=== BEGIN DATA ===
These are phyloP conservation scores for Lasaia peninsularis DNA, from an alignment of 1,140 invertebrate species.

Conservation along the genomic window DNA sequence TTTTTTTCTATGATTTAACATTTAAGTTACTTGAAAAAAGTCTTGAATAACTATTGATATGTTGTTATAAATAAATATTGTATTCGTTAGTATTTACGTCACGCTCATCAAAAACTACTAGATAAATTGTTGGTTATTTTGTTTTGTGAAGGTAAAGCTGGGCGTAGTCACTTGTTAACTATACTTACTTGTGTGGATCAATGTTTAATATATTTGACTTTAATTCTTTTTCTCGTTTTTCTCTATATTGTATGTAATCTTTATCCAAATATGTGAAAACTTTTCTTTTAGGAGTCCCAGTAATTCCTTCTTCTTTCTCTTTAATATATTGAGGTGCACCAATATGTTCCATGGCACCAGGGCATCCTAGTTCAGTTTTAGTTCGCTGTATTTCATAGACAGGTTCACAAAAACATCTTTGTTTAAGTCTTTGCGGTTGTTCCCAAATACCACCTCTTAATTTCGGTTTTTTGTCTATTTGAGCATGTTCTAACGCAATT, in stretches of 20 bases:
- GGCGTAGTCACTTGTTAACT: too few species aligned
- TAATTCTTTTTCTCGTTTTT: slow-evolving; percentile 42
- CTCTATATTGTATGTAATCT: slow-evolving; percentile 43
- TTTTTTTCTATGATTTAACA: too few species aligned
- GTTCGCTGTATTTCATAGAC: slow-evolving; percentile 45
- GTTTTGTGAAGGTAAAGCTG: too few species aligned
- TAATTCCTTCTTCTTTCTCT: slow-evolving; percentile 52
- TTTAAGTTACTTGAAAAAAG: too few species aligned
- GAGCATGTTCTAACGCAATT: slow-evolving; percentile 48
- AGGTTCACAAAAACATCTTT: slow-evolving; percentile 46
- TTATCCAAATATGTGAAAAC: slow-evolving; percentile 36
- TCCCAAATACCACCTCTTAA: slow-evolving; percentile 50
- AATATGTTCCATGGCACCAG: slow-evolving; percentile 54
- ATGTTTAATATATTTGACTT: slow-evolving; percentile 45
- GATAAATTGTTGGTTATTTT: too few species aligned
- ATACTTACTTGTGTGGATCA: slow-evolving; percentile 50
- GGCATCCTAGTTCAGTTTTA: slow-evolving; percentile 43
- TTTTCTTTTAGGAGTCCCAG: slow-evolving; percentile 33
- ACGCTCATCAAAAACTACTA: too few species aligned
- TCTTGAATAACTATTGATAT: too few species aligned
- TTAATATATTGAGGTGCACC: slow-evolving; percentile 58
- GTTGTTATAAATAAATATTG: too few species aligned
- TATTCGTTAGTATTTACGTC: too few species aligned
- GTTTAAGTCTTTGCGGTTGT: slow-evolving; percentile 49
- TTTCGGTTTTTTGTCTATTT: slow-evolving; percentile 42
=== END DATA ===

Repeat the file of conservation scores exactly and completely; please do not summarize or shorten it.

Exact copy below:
These are phyloP conservation scores for Lasaia peninsularis DNA, from an alignment of 1,140 invertebrate species.

Conservation along the genomic window DNA sequence TTTTTTTCTATGATTTAACATTTAAGTTACTTGAAAAAAGTCTTGAATAACTATTGATATGTTGTTATAAATAAATATTGTATTCGTTAGTATTTACGTCACGCTCATCAAAAACTACTAGATAAATTGTTGGTTATTTTGTTTTGTGAAGGTAAAGCTGGGCGTAGTCACTTGTTAACTATACTTACTTGTGTGGATCAATGTTTAATATATTTGACTTTAATTCTTTTTCTCGTTTTTCTCTATATTGTATGTAATCTTTATCCAAATATGTGAAAACTTTTCTTTTAGGAGTCCCAGTAATTCCTTCTTCTTTCTCTTTAATATATTGAGGTGCACCAATATGTTCCATGGCACCAGGGCATCCTAGTTCAGTTTTAGTTCGCTGTATTTCATAGACAGGTTCACAAAAACATCTTTGTTTAAGTCTTTGCGGTTGTTCCCAAATACCACCTCTTAATTTCGGTTTTTTGTCTATTTGAGCATGTTCTAACGCAATT, in stretches of 20 bases:
- GGCGTAGTCACTTGTTAACT: too few species aligned
- TAATTCTTTTTCTCGTTTTT: slow-evolving; percentile 42
- CTCTATATTGTATGTAATCT: slow-evolving; percentile 43
- TTTTTTTCTATGATTTAACA: too few species aligned
- GTTCGCTGTATTTCATAGAC: slow-evolving; percentile 45
- GTTTTGTGAAGGTAAAGCTG: too few species aligned
- TAATTCCTTCTTCTTTCTCT: slow-evolving; percentile 52
- TTTAAGTTACTTGAAAAAAG: too few species aligned
- GAGCATGTTCTAACGCAATT: slow-evolving; percentile 48
- AGGTTCACAAAAACATCTTT: slow-evolving; percentile 46
- TTATCCAAATATGTGAAAAC: slow-evolving; percentile 36
- TCCCAAATACCACCTCTTAA: slow-evolving; percentile 50
- AATATGTTCCATGGCACCAG: slow-evolving; percentile 54
- ATGTTTAATATATTTGACTT: slow-evolving; percentile 45
- GATAAATTGTTGGTTATTTT: too few species aligned
- ATACTTACTTGTGTGGATCA: slow-evolving; percentile 50
- GGCATCCTAGTTCAGTTTTA: slow-evolving; percentile 43
- TTTTCTTTTAGGAGTCCCAG: slow-evolving; percentile 33
- ACGCTCATCAAAAACTACTA: too few species aligned
- TCTTGAATAACTATTGATAT: too few species aligned
- TTAATATATTGAGGTGCACC: slow-evolving; percentile 58
- GTTGTTATAAATAAATATTG: too few species aligned
- TATTCGTTAGTATTTACGTC: too few species aligned
- GTTTAAGTCTTTGCGGTTGT: slow-evolving; percentile 49
- TTTCGGTTTTTTGTCTATTT: slow-evolving; percentile 42